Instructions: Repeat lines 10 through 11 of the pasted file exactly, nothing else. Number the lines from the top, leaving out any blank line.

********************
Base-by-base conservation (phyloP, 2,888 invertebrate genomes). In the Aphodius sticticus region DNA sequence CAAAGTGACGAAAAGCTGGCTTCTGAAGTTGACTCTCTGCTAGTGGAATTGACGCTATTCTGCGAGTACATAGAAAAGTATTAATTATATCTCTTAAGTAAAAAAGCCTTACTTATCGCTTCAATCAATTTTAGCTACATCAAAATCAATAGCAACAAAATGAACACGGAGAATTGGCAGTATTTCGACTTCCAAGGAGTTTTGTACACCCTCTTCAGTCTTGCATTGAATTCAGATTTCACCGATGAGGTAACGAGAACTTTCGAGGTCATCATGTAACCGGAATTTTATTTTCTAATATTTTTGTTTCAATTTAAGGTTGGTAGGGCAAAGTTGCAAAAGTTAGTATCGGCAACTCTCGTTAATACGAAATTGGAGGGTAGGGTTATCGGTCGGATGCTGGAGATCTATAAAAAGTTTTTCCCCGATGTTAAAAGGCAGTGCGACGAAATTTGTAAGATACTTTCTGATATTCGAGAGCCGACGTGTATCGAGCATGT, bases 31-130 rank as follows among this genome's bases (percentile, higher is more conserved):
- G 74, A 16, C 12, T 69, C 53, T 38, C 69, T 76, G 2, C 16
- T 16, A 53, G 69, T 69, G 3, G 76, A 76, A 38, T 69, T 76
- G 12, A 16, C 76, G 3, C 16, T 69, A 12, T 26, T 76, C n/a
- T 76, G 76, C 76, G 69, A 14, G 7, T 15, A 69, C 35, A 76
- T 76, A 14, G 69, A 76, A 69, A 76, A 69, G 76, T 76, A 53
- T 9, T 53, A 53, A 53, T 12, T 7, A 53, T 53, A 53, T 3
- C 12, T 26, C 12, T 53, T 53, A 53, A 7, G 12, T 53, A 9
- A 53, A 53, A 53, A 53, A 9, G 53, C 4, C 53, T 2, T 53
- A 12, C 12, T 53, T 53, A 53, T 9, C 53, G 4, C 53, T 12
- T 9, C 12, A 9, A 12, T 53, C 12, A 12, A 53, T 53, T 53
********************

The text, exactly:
- A 12, C 12, T 53, T 53, A 53, T 9, C 53, G 4, C 53, T 12
- T 9, C 12, A 9, A 12, T 53, C 12, A 12, A 53, T 53, T 53